Throughout the day, collaboration kept coming up. Many nonprofits partner with other groups for services they don’t or can’t provide. Most organizations also rely on volunteers, but volunteerism seems to have risen to a whole new level. Now we’re talking about the need for skilled volunteers. Rather than just coming in to do what’s needed, many volunteer positions now have an explicit work plan with goals. Many nonprofits couldn’t get by without these people, or at the least would have a difficult time.

That’s what I think is so interesting about Greater DC Cares. They’re connected all throughout the city, with the government, businesses and nonprofits. They train and steer volunteers to appropriate opportunities, and also help businesses either determine what type of volunteers they need or how to encourage employees to volunteer where needed. They do a lot of other stuff as well.

The people I met are doing such good work. When I asked, “what do you do?” responses included: “We provide vehicles for people.” “We run after-school programs for at-risk kids.” “We provide transitional housing.” “We support young people in high school and through their first two years of college.” “We feed people.” Wow.

A bunch of awards were given out, which I won’t mention here. You can go to their website: www.greaterdccares.org. You should, because the winners have great stories.

What really struck me though throughout the whole conference was the attitude of those in attendance. I was delighted to be among such a large group of positive and happy people. Although they’re trying to solve daunting problems, I think they know they’re making a difference, and that’s what matters in the end.

Advertisements

Endangered Species Affect Our Ecosystems

February 17, 2011

Species on the brink of extinction affect us all more than we may realize. Sure, the pandas are cute, and the rhinos are fun to look at, but is there any more to it than that? Absolutely.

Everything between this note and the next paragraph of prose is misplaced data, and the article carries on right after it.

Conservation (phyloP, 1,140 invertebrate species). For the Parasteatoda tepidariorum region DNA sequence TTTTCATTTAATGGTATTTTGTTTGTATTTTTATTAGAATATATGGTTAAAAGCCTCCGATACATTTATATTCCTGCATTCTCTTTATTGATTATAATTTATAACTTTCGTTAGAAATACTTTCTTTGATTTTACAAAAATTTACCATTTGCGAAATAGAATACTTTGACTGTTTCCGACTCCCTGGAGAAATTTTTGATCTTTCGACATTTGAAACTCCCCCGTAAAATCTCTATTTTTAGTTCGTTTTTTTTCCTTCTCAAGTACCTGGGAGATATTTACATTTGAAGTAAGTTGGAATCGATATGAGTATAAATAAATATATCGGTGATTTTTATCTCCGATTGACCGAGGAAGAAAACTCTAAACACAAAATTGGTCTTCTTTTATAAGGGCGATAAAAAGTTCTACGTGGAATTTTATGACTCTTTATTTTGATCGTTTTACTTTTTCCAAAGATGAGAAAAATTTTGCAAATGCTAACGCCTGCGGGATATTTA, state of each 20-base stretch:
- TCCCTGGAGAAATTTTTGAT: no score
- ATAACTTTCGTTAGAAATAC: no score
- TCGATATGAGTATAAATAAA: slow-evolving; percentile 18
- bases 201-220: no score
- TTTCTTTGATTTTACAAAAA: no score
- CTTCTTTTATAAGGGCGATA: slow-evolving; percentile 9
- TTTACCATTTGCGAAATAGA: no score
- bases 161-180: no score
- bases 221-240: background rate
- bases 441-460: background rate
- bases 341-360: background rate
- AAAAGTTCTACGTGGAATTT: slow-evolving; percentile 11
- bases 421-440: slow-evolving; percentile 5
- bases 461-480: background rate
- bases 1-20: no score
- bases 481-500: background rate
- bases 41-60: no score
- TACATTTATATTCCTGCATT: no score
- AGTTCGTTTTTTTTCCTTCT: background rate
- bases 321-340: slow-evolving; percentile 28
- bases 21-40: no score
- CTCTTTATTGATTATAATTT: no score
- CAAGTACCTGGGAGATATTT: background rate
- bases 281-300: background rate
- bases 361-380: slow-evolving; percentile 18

All animal and plant life is part of a complex ecosystem that also includes our lands and our waters. Remove one or more of those parts and you damage the ecosystems, sometimes beyond restoration. These ecosystems provide clean water, breathable air, fertile soils, climate control, food, medicine, energy, building materials, transportation, as well as recreational and spiritual uses. Many groups are working to protect endangered species and their habitats; they are mentioned throughout this post and at the end.

According to the US Fish and Wildlife Service:

415 species are endangered in the US

164 species are threatened in the US

541 species are endangered in other countries

50 species are threatened in other countries

In 1973, Congress passed the Endangered Species Act (ESA). Why should we save endangered species? The introduction recognizes that endangered and threatened wildlife and plants “are of esthetic, ecological, educational, historical, recreational, and scientific value to the Nation and its people.” The purpose of the ESA is to “protect and recover imperiled species and the ecosystems upon which they depend.” It is administered by the U.S. Fish and Wildlife Service and the Commerce Department’s National Marine Fisheries Service (NMFS).

According to the World Wildlife Fund (WWF) , “destructive human activities” have increased the rate of species extinction from 100 to 1000 times the natural rate. WWF lists the following 8 animals as flagship endangered species. Flagship species are used as icons to denote the broader problem. (All info on the 8 taken from wwf.org.)